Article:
The Board plans to make the compiled responses publicly available and encourage the 14,000 licensed child care centers in the state to buy new fixtures from those on the list when water testing indicates the fixture should be replaced.

Aquafornia news ABC News San Diego

Inspection found 12 flaws in Poway’s water delivery system

A state inspection found 12 flaws in Poway’s drinking water delivery system less than three months before the city’s precautionary boil water advisory. City officials remain adamant that the issues raised by the inspection had nothing to do with the nearly week-long advisory that ended Dec. 6.

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Aquafornia news U.S. News & World Report

Friday Top of the Scroll: U.S. water chief praises Colorado River deal, sees challenges

States in the U.S. West that have agreed to begin taking less water next month from the drought-stricken Colorado River got praise and a push for more action Thursday from the nation’s top water official. U.S. Bureau of Reclamation Commissioner Brenda Burman told federal, state and local water managers that abiding by the promises they made will be crucial to ensuring that more painful cuts aren’t required.

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Aquafornia news Monterey Herald

County to form groundwater agency for CEMEX site

Calling it a move to resolve a dispute between agencies that could endanger local groundwater management efforts, the Board of Supervisors agreed Wednesday to form a groundwater sustainability agency for the Cemex sand mining plant site.

Aquafornia news San Francisco Chronicle

Trump administration OKs leasing for new oil drilling in California — again

The Trump administration on Thursday gave the go-ahead to new oil-drilling leases on federal land in California, mostly around petroleum-rich Bakersfield but also in less-obvious spots in the Sierra foothills, such as near Yosemite National Park.

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Aquafornia news MyMotherLode.com

A year later, ‘water grab’ plan settlements still stuck

A year later, issues triggered by a contentious plan by state water regulators to increase unimpaired river flows for the benefit of fish remain firmly mired in red tape.

Aquafornia news The San Diego Union-Tribune

Thursday Top of the Scroll: Trade agreement includes $300 million for border pollution cleanup, including Tijuana River Valley

The new United States-Mexico-Canada trade agreement reached Tuesday commits the federal government to provide $300 million for the Border Water Infrastructure Program to address pollution on the U.S.-Mexico border, including the Tijuana River Valley region, where millions of gallons of raw sewage, heavy metals and other contaminants regularly flow from Tijuana to San Diego.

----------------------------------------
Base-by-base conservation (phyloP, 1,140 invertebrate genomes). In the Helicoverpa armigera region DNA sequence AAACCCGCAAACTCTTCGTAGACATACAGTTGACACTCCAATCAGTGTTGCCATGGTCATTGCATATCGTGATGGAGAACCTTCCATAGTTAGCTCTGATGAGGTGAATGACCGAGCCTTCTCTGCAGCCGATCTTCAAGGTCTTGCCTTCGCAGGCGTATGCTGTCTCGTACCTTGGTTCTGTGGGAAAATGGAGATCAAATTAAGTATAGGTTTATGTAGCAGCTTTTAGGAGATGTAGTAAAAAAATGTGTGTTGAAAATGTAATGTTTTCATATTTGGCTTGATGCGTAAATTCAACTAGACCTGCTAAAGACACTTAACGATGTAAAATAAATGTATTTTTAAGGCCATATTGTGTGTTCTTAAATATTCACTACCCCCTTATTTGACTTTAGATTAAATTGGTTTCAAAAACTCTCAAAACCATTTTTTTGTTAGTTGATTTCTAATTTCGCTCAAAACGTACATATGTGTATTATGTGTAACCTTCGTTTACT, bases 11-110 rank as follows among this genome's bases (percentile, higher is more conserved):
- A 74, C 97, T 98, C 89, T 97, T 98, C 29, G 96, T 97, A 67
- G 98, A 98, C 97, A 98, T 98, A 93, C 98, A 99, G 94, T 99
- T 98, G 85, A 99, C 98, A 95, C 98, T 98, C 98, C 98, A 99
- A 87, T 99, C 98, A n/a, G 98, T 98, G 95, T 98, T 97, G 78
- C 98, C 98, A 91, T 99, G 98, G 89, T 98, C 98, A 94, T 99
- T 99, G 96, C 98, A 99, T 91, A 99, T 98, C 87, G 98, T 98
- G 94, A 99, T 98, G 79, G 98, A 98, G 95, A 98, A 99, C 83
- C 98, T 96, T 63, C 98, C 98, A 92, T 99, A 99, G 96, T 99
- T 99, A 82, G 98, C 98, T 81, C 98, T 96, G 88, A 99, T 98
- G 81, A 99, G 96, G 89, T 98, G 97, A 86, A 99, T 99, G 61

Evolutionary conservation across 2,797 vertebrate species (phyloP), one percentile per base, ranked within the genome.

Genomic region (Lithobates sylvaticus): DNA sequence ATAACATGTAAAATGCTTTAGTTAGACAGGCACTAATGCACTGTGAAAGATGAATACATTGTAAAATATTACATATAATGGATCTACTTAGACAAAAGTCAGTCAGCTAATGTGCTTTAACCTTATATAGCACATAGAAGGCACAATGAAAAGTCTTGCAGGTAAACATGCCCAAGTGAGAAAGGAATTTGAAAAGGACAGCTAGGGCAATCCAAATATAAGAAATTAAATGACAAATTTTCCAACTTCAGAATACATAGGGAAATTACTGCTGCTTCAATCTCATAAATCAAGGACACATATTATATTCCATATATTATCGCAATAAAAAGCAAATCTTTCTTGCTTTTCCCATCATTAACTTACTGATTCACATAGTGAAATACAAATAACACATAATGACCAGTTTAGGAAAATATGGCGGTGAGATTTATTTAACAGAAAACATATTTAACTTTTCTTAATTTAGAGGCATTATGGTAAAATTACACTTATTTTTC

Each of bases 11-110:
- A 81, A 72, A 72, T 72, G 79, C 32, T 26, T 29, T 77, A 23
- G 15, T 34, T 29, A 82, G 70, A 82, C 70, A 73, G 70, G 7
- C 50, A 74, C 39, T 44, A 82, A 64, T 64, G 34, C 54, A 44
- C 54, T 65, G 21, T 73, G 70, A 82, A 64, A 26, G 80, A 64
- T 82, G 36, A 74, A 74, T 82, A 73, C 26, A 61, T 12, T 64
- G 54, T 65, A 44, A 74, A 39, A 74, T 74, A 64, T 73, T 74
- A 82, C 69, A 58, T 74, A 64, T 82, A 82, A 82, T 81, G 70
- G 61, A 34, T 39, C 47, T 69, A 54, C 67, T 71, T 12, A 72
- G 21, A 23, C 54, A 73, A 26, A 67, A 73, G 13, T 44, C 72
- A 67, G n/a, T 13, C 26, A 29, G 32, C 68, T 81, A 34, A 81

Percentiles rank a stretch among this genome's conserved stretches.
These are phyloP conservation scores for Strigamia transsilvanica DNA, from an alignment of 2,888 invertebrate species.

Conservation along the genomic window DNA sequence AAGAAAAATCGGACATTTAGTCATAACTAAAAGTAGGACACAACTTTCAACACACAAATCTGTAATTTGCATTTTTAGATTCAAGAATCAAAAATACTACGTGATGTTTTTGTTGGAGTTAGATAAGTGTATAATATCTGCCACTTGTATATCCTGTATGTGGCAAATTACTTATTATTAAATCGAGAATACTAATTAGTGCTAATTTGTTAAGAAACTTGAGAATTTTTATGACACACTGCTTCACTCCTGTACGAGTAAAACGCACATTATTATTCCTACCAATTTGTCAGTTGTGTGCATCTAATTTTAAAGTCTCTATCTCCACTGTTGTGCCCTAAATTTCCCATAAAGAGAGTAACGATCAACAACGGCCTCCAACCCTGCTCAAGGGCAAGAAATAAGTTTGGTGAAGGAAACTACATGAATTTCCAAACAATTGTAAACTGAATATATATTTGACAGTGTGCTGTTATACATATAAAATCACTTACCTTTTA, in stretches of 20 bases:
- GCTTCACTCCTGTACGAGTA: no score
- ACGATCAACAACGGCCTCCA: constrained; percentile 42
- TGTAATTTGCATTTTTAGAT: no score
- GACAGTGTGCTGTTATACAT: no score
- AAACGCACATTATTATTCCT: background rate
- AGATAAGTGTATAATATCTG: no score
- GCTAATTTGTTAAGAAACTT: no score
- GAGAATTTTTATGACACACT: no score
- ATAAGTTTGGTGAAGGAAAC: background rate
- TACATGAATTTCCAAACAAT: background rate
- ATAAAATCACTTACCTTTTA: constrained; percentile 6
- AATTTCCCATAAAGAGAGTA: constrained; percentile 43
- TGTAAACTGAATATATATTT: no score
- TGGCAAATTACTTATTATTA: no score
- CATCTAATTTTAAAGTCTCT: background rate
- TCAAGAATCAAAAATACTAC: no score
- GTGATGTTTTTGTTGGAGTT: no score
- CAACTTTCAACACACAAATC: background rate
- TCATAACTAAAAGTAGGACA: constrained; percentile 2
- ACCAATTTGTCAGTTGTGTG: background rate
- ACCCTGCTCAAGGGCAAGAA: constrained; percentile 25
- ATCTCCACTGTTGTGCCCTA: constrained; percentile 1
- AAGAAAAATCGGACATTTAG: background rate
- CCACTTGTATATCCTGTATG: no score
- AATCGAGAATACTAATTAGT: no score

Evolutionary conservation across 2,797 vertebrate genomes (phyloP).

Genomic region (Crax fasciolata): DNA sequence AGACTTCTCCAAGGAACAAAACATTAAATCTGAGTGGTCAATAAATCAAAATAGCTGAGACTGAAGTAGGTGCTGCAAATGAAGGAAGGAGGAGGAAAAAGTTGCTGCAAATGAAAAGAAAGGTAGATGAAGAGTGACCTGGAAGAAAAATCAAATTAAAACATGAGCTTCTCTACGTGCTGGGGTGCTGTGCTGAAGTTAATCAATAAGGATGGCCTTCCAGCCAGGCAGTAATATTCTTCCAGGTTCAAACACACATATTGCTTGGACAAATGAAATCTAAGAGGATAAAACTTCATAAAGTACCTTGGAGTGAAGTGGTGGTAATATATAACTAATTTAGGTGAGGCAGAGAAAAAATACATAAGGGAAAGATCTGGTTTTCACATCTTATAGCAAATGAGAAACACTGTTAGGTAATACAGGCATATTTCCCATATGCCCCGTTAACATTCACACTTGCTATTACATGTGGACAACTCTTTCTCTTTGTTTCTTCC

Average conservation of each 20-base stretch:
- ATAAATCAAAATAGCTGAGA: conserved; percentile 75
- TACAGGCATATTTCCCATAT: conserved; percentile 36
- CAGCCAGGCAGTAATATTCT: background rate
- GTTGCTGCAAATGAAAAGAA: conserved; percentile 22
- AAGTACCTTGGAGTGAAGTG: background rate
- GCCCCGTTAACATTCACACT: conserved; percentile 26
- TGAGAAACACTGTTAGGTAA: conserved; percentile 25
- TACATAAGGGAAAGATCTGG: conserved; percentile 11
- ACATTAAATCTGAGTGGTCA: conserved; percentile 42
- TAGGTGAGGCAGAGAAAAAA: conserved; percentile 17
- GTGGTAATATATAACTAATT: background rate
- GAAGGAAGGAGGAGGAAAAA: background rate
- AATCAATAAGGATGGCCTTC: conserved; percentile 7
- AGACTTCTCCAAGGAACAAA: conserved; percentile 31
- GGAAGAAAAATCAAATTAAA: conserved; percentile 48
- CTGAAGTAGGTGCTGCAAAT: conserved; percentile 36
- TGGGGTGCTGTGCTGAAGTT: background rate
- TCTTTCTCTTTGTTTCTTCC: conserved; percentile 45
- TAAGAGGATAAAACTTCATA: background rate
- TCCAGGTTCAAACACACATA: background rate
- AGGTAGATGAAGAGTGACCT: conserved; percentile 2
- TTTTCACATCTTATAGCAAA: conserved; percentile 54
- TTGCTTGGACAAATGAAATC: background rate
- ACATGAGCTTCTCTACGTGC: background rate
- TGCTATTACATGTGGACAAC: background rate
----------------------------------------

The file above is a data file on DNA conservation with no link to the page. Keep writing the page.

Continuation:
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Aquafornia news Las Vegas Review-Journal

Conservation key as decades-long drought continues

U.S. Bureau of Reclamation Commissioner Brenda Burman said Wednesday that Nevada has been a national leader in water conservation by reducing demand on the Colorado River and investing in infrastructure over the past two decades. In Las Vegas for the Colorado River Water Users Association’s annual conference, Burman declined to say, however, whether she sees Nevada’s share of the river’s water increasing…

Aquafornia news Associated Press

Yellow-legged frog: Now endangered in California’s Southern Sierra

There’s new hope for an endangered California frog that has vanished from half of its habitat. The state Fish and Game Commission on Wednesday approved protections for five of six populations of the foothill yellow-legged frog.

Aquafornia news ABC News San Diego

Members of different water districts blame the mayor and city of Poway for water problems

Members representing different water districts set up a news conference Tuesday to collectively show they weren’t happy with how the mayor and City of Poway handled last week’s water situation.

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Aquafornia news Los Angeles Times

Little progress in reducing L.A. stormwater pollution, report says

Researchers combed through six years of data, from 2012 to 2018, to examine how L.A. County has mitigated the issue, most visible in the 72-hour aftermath of rainfall but persists during dry weather in the form of runoff from driveways and sidewalks. As it turns out, not much has been done, largely because of a lack of transparent requirements when it comes to the monitoring of stormwater pollution by various municipalities.

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Aquafornia news Valley Citizen

Blog: Draining the last great aquifer: A group project

Environmentalists who had high hopes Gavin Newsom would lead the way to sustainable water use in the San Joaquin Valley are waking up to the knowledge that the new governor isn’t going to be any more effective than the old governor. Sustainability is just too big a lift.

Aquafornia news Arizona Republic

Arizona will soon start getting less water from the Colorado River

Arizona, Nevada and Mexico will start taking less water from the Colorado River in January as a hard-fought set of agreements kicks in to reduce the risk of reservoirs falling to critically low levels. The two U.S. states agreed to leave a portion of their water allotments in Lake Mead under a deal with California called the Lower Basin Drought Contingency Plan, or DCP…

Aquafornia news The Desert Sun

Opinion: Golf course, CVWD cooperation key to keeping groundwater control local